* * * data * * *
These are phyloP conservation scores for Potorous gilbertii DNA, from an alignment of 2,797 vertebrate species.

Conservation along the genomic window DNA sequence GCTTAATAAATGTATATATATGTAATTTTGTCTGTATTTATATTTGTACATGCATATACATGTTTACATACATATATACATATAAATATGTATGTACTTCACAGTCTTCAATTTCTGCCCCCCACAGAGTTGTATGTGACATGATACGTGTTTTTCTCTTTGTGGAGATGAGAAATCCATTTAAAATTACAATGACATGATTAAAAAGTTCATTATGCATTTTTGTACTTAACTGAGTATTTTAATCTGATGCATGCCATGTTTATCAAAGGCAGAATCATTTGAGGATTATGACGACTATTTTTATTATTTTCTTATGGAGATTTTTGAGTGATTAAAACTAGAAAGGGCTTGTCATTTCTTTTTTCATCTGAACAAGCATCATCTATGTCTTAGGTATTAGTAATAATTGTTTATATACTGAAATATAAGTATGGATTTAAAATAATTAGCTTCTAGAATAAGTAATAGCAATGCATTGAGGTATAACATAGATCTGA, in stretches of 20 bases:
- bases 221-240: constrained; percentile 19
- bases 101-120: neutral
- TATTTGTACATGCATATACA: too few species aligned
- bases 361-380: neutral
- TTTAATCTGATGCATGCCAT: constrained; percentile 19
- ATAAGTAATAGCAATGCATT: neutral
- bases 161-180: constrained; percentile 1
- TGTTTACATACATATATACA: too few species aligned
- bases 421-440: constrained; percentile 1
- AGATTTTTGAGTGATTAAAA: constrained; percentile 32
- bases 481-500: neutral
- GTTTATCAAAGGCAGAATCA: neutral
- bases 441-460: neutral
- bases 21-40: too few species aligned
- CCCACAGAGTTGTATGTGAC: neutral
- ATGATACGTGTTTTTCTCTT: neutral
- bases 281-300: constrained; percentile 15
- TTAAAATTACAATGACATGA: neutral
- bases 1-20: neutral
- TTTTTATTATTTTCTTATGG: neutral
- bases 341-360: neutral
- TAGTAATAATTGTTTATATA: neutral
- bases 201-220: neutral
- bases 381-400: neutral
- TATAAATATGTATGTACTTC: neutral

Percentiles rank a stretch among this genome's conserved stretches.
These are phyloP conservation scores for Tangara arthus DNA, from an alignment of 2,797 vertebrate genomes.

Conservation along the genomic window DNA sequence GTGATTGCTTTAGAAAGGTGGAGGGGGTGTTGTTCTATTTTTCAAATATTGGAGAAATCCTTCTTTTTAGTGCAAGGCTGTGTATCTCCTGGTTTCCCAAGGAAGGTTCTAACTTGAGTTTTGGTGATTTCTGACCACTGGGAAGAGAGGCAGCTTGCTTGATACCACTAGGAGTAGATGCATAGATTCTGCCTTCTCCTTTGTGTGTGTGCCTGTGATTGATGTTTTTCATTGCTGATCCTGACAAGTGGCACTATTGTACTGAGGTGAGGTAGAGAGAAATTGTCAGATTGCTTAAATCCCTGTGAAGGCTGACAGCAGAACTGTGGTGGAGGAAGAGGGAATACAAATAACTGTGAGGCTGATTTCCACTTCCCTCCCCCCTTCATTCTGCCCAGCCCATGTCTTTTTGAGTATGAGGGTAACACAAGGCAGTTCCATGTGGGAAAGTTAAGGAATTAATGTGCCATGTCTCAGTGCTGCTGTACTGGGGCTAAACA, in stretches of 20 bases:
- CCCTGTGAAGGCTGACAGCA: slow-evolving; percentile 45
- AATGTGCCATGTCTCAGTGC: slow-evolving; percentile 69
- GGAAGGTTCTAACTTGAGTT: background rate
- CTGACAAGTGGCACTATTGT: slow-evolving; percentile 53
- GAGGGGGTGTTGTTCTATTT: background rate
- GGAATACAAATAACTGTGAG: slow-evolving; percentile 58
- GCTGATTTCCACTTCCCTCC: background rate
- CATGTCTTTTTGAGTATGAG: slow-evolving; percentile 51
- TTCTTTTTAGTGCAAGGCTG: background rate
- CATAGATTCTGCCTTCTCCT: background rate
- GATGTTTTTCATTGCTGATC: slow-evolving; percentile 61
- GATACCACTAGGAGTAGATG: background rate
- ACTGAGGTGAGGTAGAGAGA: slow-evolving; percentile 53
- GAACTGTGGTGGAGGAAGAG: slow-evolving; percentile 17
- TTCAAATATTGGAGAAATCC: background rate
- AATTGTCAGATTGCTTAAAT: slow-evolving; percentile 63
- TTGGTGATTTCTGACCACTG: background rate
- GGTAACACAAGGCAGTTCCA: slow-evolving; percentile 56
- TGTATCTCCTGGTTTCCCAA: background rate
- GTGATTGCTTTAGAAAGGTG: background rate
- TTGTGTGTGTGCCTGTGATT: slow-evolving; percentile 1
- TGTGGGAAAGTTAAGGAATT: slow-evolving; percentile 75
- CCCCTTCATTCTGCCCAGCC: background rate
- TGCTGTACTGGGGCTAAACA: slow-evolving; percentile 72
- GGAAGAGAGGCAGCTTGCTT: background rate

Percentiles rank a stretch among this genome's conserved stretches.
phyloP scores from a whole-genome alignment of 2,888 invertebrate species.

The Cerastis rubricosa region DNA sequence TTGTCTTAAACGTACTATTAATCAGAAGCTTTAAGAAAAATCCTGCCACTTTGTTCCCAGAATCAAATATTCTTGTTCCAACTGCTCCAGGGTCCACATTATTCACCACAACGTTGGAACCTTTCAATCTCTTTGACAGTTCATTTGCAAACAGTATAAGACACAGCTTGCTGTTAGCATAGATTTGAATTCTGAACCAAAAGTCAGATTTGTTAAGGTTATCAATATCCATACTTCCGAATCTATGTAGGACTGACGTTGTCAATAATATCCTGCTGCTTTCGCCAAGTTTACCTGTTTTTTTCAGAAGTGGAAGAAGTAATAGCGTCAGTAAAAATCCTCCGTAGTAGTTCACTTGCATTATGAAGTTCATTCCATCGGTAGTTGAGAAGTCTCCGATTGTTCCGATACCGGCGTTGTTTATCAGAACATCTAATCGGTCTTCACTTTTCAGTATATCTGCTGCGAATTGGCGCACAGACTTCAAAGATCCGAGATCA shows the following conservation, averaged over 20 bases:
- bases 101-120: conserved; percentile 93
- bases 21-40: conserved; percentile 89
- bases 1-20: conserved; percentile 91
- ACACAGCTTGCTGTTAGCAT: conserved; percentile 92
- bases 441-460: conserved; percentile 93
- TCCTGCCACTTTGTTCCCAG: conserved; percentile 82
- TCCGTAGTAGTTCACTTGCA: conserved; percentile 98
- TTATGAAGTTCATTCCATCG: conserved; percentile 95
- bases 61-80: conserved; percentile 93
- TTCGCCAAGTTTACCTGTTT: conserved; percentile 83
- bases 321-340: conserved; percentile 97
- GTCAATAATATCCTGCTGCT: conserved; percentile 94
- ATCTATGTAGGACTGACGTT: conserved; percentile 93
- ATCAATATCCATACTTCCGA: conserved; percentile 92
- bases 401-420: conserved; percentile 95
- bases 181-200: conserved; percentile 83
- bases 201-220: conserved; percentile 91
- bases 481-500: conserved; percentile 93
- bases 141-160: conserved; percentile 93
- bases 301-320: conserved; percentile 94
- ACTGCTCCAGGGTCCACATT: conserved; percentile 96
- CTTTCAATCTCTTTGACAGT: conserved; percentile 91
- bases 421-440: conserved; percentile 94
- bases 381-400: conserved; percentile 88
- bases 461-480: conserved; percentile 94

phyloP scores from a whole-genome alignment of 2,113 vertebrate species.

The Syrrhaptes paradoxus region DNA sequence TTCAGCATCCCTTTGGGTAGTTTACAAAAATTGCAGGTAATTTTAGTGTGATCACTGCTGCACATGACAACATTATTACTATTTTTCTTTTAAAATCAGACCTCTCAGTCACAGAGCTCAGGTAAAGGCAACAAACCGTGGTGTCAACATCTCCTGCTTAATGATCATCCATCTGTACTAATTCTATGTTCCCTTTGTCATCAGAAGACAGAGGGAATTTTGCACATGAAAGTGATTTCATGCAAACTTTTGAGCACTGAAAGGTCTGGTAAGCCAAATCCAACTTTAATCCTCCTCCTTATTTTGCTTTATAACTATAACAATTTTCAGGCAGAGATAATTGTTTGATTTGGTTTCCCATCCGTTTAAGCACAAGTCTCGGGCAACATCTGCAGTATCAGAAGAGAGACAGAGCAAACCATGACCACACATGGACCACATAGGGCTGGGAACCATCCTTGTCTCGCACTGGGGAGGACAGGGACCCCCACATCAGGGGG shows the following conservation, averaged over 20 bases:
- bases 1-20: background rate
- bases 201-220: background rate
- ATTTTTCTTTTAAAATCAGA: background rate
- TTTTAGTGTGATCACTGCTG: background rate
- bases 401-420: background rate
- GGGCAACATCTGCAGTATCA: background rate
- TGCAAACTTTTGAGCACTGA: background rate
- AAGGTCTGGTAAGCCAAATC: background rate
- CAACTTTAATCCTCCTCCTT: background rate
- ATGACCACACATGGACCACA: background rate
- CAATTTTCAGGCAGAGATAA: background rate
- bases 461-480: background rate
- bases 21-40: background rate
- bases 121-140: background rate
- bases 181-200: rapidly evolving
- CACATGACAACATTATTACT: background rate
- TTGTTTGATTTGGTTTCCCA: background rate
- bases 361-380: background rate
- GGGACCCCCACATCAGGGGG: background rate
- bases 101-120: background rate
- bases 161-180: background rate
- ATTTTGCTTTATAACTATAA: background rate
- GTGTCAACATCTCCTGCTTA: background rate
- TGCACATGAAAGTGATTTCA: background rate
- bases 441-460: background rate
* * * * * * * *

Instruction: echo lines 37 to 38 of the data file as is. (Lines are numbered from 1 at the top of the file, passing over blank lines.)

- GCTGATTTCCACTTCCCTCC: background rate
- CATGTCTTTTTGAGTATGAG: slow-evolving; percentile 51